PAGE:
Motivations for exploring

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Dan Westtin

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Apr 2, 2003, 5:35:01 PM4/2/03
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I thought this could be a good way to step in here.

I'd like to know if there are any good alternative ways to provide a
plausible explanation for the PC to go off exploring aside from the many
times tried:

You fall asleep and dream of magical places.
Space aliens pick you up.
Amnesia.
You find a pendant/book/trapdoor/other noun at a random opportunity which
mysteriously transports you to wonderous places you've never seen.
Or just skiping explanation all together.

Which solutions have been more successful in convincing the player that his
character has a good reason to run off and explore the world? And are there
any good advice in attempting to make up new?

--
/Dan


Louie Hannen

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Apr 2, 2003, 5:56:44 PM4/2/03
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"Dan Westtin" <dan.w...@bredband.net> wrote in message
news:ayJia.3217$sg3...@news1.bredband.com...

>
> Which solutions have been more successful in convincing the player that
his
> character has a good reason to run off and explore the world? And are
there
> any good advice in attempting to make up new?


Other than what you've already listed, some of the better IF games I've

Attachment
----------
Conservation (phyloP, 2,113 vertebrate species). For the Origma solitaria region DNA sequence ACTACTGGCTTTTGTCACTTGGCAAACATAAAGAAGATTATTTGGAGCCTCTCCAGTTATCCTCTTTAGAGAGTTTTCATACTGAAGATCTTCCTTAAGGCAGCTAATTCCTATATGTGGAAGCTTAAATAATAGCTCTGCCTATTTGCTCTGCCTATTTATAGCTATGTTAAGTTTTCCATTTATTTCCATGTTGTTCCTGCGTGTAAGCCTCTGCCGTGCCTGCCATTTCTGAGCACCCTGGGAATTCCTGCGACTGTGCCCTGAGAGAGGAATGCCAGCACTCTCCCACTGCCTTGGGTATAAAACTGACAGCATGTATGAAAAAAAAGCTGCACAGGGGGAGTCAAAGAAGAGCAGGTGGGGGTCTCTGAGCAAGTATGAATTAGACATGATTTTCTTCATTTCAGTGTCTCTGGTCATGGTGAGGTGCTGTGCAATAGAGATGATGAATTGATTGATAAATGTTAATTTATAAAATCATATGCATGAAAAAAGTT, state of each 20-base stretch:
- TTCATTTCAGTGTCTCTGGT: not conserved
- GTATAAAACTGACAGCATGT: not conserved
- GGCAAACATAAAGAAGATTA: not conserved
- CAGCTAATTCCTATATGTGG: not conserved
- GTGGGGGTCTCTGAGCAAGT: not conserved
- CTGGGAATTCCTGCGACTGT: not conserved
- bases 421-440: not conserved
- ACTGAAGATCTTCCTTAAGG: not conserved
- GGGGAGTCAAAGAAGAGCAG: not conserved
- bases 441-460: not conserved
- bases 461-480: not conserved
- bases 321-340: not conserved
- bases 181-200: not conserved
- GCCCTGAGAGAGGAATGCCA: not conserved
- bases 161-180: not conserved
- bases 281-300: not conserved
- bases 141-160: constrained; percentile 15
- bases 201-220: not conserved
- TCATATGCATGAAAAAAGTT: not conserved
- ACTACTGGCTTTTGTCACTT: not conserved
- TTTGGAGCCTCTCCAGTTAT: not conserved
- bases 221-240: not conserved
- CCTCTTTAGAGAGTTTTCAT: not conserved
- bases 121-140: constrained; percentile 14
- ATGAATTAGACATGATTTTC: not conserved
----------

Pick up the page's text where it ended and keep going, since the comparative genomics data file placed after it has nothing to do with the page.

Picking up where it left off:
played have involved:

- Investigating a crime.
- Solving a mystery (doesn't have to involve a crime).
- Attaining wealth, fame, power, freedom, or any other number of things like
those.

I'm sure there are tons more.

Most of the better ones I've played don't just shove someone into the game.
They introduce the player to their character's personality and the world
they're about to experience by providing feelies (they can work very well),
back story, pictures, a manual of some sort - or any number of other things.
When done right, these pre-game/out-of-game elements combined with a
well-written IF can provide for a very immersive experience that makes the
player want to explore the game regardless of the character's motivations.

For me it'd be more difficult to just make up a motivation without involving
myself somehow. To start out I'd take something that would motivate _me_ to
explore the game world and expand upon that. I'd wait until I got a little
more experience with writing IF before divorcing myself from the story or
character motivations in any meaningful way. Then again, I have only begun
my first IF... so my perspective may differ from some of the more
experienced authors on here. ;)

Louie

Harry

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Apr 2, 2003, 6:10:48 PM4/2/03
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I think there are two ways of looking at this:

1) You provide a 'game goal'
This involves points to be scored, treasure to be found, puzzles to be
solved. So the *player* is motivated to do stuff in the game.

2) You provide 'character motivation'
In which you give the Player Character a reason to do whatever it is
you want him to do, like a character in a book. This is a lot
trickier, since the PC is controlled by the Player, who might
interpret the events in the game differently then you, and might not
want to do the same things the PC might want.

Option 1 allows for a lot of open-ness in your design and option 2
makes for better stories.

I am still trying to figure out a balance between them, since there